The Toronto Raptors made it look easy, trading for Kawhi Leonard and Danny Green, on their way to winning their first NBA championship. Masai Ujiri followed up the trade for Leonard with an in-season Ujiri deal for Marc Gasol to strengthen his frontcourt. Each move carried some risk even though they didn't mortgage their future with either move. Ultimately, Toronto doesn’t have a championship if Ujiri doesn’t make both moves.
After missing most of the 2018 season with a quad injury, Leonard benefited from Toronto’s progressive preventative maintenance plan and made it through 2019 healthy. This allowed Leonard to put together one of the all-time great playoff runs, capping it off with his second career NBA Finals MVP.
Now, the Raptors face a pivotal offseason that is entirely centered on Leonard. As was always expected, he opted out of his contract and became an unrestricted free agent. Despite his quick success with Toronto, Leonard is going to meet with other teams in free agency, including both the Los Angeles Lakers and Los Angeles Clippers. The pull to return home to Southern California seems to remain strong for Leonard. Just as importantly, the Lakers and Clippers are poised to be contenders this season.
The Raptors aren’t out of the running though. Leonard clearly enjoyed playing with veterans like Kyle Lowry, Marc Gasol and Serge Ibaka. In the span of one year, he became arguably the best player in Toronto history. And he'll be forever beloved by the fans for delivering them the championship.
But Leonard is a different sort of guy. He does things his own way. You don’t ask out of the NBA’s preeminent winning machine in the San Antonio Spurs if you aren’t wired a little bit differently. Leonard will make the decision that is best for him and his family. And he can do so with the clear conscience that he got Toronto the title they desperately desired.
If Leonard does leave, the Raptors have no way to replace him. Because Lowry, Gasol and Ibaka all make between $23 and $35 million, Toronto is capped out for at least another season. They have some wiggle room under the luxury tax line if Leonard leaves, but don’t have anything approaching the ability to add a player who has his impact. If Leonard goes elsewhere, the Raptors will still be good, just not NBA Finals good.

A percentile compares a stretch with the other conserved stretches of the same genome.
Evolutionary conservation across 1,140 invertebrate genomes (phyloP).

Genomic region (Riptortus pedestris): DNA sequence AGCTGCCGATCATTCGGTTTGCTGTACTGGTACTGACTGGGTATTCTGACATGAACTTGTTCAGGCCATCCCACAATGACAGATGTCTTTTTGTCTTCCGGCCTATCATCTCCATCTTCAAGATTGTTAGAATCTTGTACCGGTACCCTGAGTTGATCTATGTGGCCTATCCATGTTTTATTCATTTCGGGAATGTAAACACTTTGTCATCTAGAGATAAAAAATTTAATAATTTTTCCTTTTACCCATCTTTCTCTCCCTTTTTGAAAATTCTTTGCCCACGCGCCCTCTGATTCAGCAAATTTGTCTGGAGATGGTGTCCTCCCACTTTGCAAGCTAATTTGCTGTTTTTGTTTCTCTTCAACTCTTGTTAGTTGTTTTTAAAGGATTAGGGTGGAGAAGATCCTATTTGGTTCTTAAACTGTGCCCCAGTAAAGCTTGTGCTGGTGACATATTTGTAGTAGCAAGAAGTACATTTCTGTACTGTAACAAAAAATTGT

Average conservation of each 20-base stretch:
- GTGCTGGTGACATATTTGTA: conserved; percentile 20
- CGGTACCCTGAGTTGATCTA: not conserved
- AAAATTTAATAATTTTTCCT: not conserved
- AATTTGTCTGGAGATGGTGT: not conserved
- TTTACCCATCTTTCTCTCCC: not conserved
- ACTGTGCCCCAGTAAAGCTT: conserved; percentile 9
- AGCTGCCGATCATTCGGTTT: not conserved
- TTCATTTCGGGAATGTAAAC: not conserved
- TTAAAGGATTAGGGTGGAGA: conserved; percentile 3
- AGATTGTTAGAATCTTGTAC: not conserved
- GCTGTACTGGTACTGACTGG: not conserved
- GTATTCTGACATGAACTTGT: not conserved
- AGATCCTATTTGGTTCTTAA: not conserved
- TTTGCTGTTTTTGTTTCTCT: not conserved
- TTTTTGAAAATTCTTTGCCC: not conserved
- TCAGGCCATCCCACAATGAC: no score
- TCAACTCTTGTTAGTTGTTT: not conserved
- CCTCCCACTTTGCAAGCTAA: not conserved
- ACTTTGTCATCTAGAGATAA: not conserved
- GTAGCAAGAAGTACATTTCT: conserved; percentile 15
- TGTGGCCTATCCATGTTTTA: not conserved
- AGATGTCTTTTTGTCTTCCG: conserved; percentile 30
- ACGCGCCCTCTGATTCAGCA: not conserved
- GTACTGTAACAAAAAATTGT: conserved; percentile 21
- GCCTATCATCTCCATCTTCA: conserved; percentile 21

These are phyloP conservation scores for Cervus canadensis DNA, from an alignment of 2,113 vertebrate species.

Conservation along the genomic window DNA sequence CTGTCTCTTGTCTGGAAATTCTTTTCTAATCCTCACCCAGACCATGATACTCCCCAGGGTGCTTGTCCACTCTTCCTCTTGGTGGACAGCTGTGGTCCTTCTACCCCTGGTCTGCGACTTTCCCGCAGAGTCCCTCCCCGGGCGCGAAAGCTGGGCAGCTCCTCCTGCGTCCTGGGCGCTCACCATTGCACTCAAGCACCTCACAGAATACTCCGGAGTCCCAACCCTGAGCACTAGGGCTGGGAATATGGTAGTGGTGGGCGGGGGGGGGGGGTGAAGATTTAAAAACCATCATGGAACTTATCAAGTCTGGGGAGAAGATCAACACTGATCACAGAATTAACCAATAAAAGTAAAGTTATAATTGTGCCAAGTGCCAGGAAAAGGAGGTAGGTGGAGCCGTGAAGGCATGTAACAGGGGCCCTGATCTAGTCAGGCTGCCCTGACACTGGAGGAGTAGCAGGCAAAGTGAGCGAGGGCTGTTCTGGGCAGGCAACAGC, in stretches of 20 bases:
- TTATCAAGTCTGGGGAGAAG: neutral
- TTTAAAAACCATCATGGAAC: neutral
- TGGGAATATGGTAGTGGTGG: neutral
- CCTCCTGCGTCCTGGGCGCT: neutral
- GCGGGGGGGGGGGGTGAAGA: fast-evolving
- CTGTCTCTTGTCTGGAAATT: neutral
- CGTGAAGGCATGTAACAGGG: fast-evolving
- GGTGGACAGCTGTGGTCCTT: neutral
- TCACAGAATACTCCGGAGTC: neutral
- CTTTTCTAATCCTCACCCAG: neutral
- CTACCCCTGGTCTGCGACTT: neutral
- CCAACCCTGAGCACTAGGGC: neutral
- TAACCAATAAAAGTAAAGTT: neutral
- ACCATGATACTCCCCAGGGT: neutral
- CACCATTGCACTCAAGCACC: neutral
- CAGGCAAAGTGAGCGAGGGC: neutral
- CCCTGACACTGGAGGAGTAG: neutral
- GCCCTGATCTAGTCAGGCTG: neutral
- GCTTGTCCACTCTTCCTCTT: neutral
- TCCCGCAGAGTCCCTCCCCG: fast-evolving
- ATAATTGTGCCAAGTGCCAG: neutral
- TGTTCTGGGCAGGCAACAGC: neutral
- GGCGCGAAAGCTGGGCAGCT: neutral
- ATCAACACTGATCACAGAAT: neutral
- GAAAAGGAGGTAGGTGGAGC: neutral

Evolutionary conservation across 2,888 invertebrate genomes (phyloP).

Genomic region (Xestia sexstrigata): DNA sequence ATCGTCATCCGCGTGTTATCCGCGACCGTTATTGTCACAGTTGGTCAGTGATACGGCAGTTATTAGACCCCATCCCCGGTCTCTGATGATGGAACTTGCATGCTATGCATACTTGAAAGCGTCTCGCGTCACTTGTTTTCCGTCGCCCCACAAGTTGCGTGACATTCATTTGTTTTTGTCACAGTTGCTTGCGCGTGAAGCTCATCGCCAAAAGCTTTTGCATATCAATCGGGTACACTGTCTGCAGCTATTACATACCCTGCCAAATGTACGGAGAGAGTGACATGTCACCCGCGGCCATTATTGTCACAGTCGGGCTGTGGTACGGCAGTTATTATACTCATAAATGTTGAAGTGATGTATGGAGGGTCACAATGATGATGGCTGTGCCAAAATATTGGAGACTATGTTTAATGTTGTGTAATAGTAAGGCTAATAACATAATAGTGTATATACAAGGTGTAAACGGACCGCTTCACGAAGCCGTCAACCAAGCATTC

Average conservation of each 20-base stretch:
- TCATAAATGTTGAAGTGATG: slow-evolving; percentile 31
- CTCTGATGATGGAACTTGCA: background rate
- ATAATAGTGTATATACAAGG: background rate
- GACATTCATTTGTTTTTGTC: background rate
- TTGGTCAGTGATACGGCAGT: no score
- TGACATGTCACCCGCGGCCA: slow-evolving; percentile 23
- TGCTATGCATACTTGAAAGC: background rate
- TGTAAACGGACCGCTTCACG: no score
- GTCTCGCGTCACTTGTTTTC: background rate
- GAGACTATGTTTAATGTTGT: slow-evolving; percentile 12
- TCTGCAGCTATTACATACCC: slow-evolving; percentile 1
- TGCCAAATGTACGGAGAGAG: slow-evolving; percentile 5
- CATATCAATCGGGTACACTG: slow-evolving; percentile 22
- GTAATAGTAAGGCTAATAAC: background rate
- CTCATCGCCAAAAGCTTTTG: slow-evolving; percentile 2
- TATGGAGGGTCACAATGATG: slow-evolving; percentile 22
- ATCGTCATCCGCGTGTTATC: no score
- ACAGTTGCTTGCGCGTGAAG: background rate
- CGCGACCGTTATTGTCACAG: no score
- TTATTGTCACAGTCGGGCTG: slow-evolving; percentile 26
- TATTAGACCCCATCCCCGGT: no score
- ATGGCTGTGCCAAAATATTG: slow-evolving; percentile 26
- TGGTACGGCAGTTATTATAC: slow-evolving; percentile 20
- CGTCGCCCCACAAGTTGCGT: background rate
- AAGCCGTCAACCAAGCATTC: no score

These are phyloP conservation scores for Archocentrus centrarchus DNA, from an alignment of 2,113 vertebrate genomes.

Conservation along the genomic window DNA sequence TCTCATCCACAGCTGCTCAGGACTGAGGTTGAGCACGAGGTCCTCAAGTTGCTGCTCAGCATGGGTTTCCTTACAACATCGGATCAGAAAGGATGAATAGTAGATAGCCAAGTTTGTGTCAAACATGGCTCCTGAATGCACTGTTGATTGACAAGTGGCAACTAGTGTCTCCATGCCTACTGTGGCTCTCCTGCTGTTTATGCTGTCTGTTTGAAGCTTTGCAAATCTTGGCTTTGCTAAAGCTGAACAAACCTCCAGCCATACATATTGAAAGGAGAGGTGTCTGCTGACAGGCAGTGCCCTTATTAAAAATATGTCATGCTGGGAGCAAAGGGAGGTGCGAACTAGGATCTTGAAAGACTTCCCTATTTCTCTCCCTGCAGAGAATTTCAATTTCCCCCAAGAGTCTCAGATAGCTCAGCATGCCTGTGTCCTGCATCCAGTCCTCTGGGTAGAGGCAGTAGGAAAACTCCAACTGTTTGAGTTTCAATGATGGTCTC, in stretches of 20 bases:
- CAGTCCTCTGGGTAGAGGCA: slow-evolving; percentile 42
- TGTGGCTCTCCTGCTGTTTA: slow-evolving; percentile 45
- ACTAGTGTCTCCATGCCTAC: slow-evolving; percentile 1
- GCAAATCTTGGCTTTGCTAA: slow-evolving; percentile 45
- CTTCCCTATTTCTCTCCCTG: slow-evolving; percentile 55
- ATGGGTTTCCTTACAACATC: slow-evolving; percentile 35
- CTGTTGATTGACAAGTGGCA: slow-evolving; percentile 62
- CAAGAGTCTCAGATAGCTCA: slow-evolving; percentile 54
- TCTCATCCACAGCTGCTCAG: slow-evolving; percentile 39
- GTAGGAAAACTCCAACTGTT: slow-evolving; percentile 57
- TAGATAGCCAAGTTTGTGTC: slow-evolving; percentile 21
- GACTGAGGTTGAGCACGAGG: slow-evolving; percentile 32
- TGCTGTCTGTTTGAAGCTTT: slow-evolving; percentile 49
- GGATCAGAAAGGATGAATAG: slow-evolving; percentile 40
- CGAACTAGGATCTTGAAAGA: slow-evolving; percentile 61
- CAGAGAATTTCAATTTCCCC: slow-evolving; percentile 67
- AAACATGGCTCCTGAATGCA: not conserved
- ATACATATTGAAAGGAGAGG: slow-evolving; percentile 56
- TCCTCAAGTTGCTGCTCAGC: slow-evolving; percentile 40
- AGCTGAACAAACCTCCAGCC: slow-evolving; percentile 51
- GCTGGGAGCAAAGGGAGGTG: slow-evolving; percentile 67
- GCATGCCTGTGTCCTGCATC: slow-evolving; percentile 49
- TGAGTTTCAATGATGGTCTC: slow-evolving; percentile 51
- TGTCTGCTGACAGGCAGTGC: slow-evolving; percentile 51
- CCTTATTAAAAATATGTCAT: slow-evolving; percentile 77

Leonard’s decision could have a trickle-down impact to the rest of the roster. If he stays, Toronto likely re-signs Green and runs it back to defend the title. If Leonard goes, the Raptors might choose to transition to featuring more of the younger players on their roster and may let Green walk as well.
If Toronto does go young, they have a lot interesting players to do it with. Pascal Siakam had a breakout season and looks like a budding All-Star. Siakam is due for a new contract as soon as the summer of 2020, but looks every bit the part of a franchise building block. Norman Powell finally found consistent minutes after Delon Wright was sent off in the trade for Marc Gasol, and was solid in the season’s second half. Fred VanVleet has become one of the better backup guards in the league. And the Raptors are still high on OG Anunoby, who suffered through an injury-plagued sophomore season.
That youth is a big part of the reason the depth is there for Toronto to sustain losing Leonard and Green and remain in the upper half of the Eastern Conference. And a year from now, Lowry, Gasol and Ibaka all come off the books, and Ujiri could be looking at a total rebuild around Siakam and the other young talent. That could make him reluctant to commit much money beyond just this next year, to allow for maximum flexibility in the summer of 2020.
It’s also fair to consider whether Ujiri could begin to rebuild on the fly if Leonard and Green are both gone. While the veterans all carry big contract numbers, they are still solid players who could fill vital rotation roles on any number of teams. Ujiri isn’t afraid to swing for the fences. He’ll do what he thinks is best for his team, both in the immediate future and further down the line.
In a world where Leonard and Green do return, Toronto will be deep into the luxury tax. They’ll really only have the Taxpayer Mid-Level Exception to work with of about $5.7 million. The good news is that they don’t have a lot of holes in the rotation. They could use another big, especially since it would nice to spot Gasol and Ibaka the occasional rest day here and there. Ideally, someone with some range would nice. A player like Anthony Tolliver could fit in well in that role. The Raptors could also use a third point guard behind Lowry and VanVleet. For that role a younger, developmental player would fit in well and would probably come via a minimum contract signing.
The Raptors' summer isn’t really all that complex. If Leonard returns, they will contend for another title. If Leonard leaves, they’ll start to pivot towards youth and building for the future. Either way, don’t count out Ujiri doing something completely unexpected to keep Toronto competing for another title.
Guaranteed Contracts (8): OG Anunoby, Marc Gasol, Serge Ibaka, Kyle Lowry, Jordan Loyd (Two-Way), Norman Powell, Pascal Siakam, Fred VanVleet
Partial/Non-Guaranteed Contracts (2): Chris Boucher, Malcolm Miller
Potential Free Agents (6): Danny Green (UFA), Kawhi Leonard (UFA), Jeremy Lin, Patrick McCaw (RFA), Jodie Meeks (UFA), Eric Moreland (UFA)
“Dead” Money on Cap ($1,000,000): Justin Hamilton
First Round Draft Pick(s): None
Maximum Cap Space: None. $4.6 million over
Projected Cap Space: None. $69.5 million over